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College Process


The College Process – the key is to be Proactive – Positive – Prepared - Persistent

Finding a college to play soccer at is more than just waiting to see who will offer you a scholarship to play at their school.

Each student athlete is unique and each University or College has their own strengths and weaknesses. The goal for the student athlete should be to find the school that is the best fit for them.

With over 5,000 colleges and Universities and over 3600 athletic programs in the US the college research process can become overwhelming for anyone.

How do you start the search for the right college?

There are many places to start, but we have created a short list of things that we hope to help you begin this exciting process.

Enjoy this time of your life! The process can be overwhelming and stressful, but it can also be a very exciting and fun experience if you can remember to enjoy this journey and learn about all of the different options out there.

Not all Coaches Recruit the Same Way. Coaches vary in what is important to them in looking for an athlete to play on their team. Some are looking for very specific position players, others are looking for great athletes that can be used at different positions. Some focus on speed, others on skills. Most coaches are looking for a variety of all of the above.

Instead of trying to be to the college coaches what you think they want, you should be looking for a school and team that best fits the type of student and athlete that you are.

Let them know about You! A coach can’t recruit you if they don’t know about you. Put together a profile or resume about yourself stating your academic, athletic and social accomplishments.

Define your strengths and how you can help their program.

Begin contacting the college admissions and coaches that you are interested in. Opportunities abound on all levels of the NCAA, NAIA, NCCAA and NJCAA. Each of these offer a variety of scholarship opportunities.

Be Realistic about where you stand both athletically and academically.


Coaches will be evaluating player in 4 different areas to find the athletes

  1. Physically
  2. Technically
  3. Tactically
  4. Mentally

Make sure that you begin looking at schools where you are able to athletically compete.

In looking at the athletic side of things be sure to look at a few things:

  1. What Roster spots will be opening up in that program the year you will be looking?
  2. What is the style of play of that program?
  3. What is the style of coaching?
  4. Where does that program do most of their recruiting from and why?


Make sure that you are looking at schools that are a good fit for what you want to accomplish academically in college. Can you get into the school? What is the school’s GPA and SAT/ACT requirements for admission?

College Search Process:

When it comes to begin the college search process, determine what is most important to you in looking for a school. Consider Majors offered, location, size of school, type of city, etc….

You should start off by looking at somewhere between 10-20 schools. Send the coach your profile and follow up the e-mail with a phone call to express your interest.

Reach out to schools you like, ask for more information or a media package, contact admissions/financial aid, connect with the coach, and consider an unofficial campus visit. Before you visit, contact the dean of the academic department that interests you most, contact admissions and send your player resume to the college coach and ask for a meeting.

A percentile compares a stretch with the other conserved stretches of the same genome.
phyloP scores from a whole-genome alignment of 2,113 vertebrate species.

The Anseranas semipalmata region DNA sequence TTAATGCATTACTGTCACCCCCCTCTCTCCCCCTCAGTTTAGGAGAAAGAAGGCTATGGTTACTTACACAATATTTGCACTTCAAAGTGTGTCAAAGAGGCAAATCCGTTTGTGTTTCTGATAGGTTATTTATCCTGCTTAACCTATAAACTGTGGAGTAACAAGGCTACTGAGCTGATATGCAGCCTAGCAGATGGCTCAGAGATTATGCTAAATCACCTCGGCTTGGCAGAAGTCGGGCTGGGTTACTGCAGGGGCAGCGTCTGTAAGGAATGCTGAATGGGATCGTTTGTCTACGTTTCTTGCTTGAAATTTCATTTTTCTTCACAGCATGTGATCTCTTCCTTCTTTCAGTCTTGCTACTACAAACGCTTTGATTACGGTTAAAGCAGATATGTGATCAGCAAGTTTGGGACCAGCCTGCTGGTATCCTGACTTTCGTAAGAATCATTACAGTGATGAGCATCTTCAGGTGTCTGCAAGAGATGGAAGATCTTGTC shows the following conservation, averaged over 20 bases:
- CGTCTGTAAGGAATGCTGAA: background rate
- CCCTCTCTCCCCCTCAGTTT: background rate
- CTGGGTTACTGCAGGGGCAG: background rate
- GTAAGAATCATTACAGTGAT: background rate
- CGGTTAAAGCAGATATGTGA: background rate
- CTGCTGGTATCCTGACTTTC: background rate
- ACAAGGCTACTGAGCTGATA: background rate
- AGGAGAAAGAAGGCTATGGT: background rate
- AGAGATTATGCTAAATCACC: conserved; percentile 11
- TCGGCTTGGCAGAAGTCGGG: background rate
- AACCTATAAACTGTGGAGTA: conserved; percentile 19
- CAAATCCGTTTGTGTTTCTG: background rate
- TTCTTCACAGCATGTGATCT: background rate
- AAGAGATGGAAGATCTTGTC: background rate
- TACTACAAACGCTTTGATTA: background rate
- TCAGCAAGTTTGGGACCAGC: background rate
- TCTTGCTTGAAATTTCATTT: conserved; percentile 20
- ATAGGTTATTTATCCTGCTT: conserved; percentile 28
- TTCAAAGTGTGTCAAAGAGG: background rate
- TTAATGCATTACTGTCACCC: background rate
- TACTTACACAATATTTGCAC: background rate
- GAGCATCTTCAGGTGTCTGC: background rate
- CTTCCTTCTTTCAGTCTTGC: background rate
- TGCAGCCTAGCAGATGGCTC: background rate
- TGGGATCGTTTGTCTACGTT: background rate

During the Junior year of high school you should sign up with the NCAA Eligibility Center if you are interested in competing at the NCAA Div. I or II level. The NCAA is responsible for 23 sanctioned sports and ensuring all prospects can meet both academic and athletic requirements. The goal is to ensure core course requirements and amateur status has been met. If you are considering NAIA, registration is also required to determine eligibility.

Grades and Scores = Money

Determine for yourself what the financial need is for attending college.

Money plays a big role, but it should never be the only reason you choose one school over another. There is more money being offered in academic scholarships, grants, and aid than is available in athletic scholarships (especially soccer).

Academic scholarship money far outweighs what most student-athletes will receive via athletic scholarship dollars. As you narrow your college list, do your homework on the university and see if Presidential, Provost, Merit and or Academic scholarships are available and if so, check the deadlines to apply.

You have the Power! Don’t think that you are at the mercy of college coaches finding you at some tournament during your club season. You have the power to connect with the college coaches and schools that you are interested in.

Communicate with the coaches by e-mail and phone calls. Find out their interest level and let them know your schedule.

  • If they are interested – stay in touch with them while continuing to do what is needed to be admitted to that school
  • If they are not interested or have already completed their roster for your year, go on to finding other colleges that would be interested.

Keep at it and don’t get discouraged. The amount of work you put in will determine the results that you will see.

Remember that being  Proactive, positive, prepared and persistent can help you to find the best fit college for you and for the coach you play for. Your education will last for the rest of your life and help to lay the foundation for your future long after you stop playing soccer.